“Cordray was being filibustered because we don’t like the law. That's not a reason to deny someone their appointment. We were wrong."
-- Sen. Lindsay Graham (R-SC), to the New York Times
I must acknowledge, it's a little uncomfortable criticizing someone who makes such an admirable admission. And Lindsey Graham's admission is admirable. For anyone to say he or she was wrong is noteworthy. For a senator to do so, is remarkable. And for a Republican senator in today's environment of being lock-step unanimous in his party's five-year attempt to block President Barack Obama is jaw-dropping, to the point of almost unbelieveable.
I wish more senators, indeed more public officials, would admit to being wrong and not have it seen as a sign of personal weakness.
I just wish they'd doing before the fact when it would do some good.
To be very clear, I like that Sen. Graham said that Republicans were wrong. And I doff my cap to him. But unfortunately, I also have to note that this is the Peggy Noonan School of Pseudo-Fairness. That's where you say something that seems so even-handed and fair-minded that you become seen in the public eye as the fair and and objective one, except that you make sure to say it when it's after the fact, and doesn't really mean all that much.
Ms. Noonan, for examples, sat on her pedestal and wrote an article criticizing George Bush, saying how his former supporters now "Grit their teeth" at him, and how she herself was "startled" and "disconcerted" by him. This was a really swell article -- except that it was written during the last months of his presidency, after she had been defending him for almost eight years, as I wrote here, in "Peggy Noonan Feels Really Bad About George Bush." Long after all Democrats had gotten so far past being startled by the president that their grit teeth had been worn to near-chalk. Or there was the article when she slammed Sarah Palin, saying that the former vice-presidential candidate was "Bad for Republicans -- and the Republic." That, too, was noble -- except for the reality that the former half-term governor had long-since lost the race, during which Peggy Noonan had been praising her in hopes of Ms. Palin becoming a heart-beat from the presidency, as I noted here, in "Peggy Noonan Regrets Sarah Palin. A Nation Weeps." If Peggy Noon had gotten her way...when it freaking mattered...this candidate who was "bad" for the Republic would have been elected.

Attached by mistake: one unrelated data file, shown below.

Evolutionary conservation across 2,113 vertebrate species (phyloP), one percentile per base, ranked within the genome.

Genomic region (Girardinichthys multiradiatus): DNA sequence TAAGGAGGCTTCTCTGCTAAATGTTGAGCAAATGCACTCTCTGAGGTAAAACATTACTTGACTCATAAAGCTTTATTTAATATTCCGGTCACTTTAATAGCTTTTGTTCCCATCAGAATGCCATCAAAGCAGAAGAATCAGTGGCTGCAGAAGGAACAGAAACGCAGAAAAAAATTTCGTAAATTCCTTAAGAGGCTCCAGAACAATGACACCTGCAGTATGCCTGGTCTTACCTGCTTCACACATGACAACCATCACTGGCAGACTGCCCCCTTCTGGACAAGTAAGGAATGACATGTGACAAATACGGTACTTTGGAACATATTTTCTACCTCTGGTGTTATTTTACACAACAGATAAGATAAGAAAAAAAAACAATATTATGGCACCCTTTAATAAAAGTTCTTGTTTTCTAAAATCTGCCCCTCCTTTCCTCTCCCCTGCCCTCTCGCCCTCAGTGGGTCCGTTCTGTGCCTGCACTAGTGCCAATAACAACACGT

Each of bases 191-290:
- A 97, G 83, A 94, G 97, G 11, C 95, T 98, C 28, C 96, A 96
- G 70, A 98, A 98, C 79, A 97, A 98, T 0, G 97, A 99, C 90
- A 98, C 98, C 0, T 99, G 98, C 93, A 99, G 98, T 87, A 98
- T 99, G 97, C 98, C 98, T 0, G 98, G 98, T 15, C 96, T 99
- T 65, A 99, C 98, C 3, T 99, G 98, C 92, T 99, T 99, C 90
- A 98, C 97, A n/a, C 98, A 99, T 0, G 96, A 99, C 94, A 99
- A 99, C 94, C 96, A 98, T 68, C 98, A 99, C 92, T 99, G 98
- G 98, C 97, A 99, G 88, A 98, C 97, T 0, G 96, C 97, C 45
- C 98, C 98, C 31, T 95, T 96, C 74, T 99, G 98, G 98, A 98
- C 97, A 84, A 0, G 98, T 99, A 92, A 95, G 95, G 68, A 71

And that's often what Lindsey Graham does. He makes thoughtful, even-handed, graceful, objective comments about policy and political actions -- yet they far too-often come when it doesn't matter. Wen it just makes him look good. (To be fair, not always. Sometimes Mr. Graham speaks up early. But not usually.)
So, while his words sound good, actions really do speak louder. And far too often, Lindsey Graham is just fine taking the wrong route when it counts, and saying otherwise afterwards.
I mean, honestly, did it just occur to Lindsey Graham -- after TWO YEARS blocking Richard Cordray -- that it was "wrong" to do so, just because you don't like the law?? Seriously? Only after voting to approve him, only then it was a revelatory moment that this had been wrong for 730 days? And what about all those other nominees who Republicans and Lindsey Graham had been blocking, and only now finally confirmed. They weren't being blocked because the GOP didn't like some law. They were being blocked because Republicans could., Because Barack Obama had nominated them. Honestly, I think Lindsey Graham -- who's a very smart guy -- knew it was "wrong" all along. He just didn't care. And he didn't care to do anything about it. Other than say, after it was all over with, that it was "wrong."
Swell. Good for him. Truly. I'm glad he said it. It's a good thing. Really.
I just hope the next time his actions really do speak louder than his words.
Robert J. Elisberg is a political commentator, screenwriter, novelist, tech writer and also some other things that I just tend to keep forgetting.
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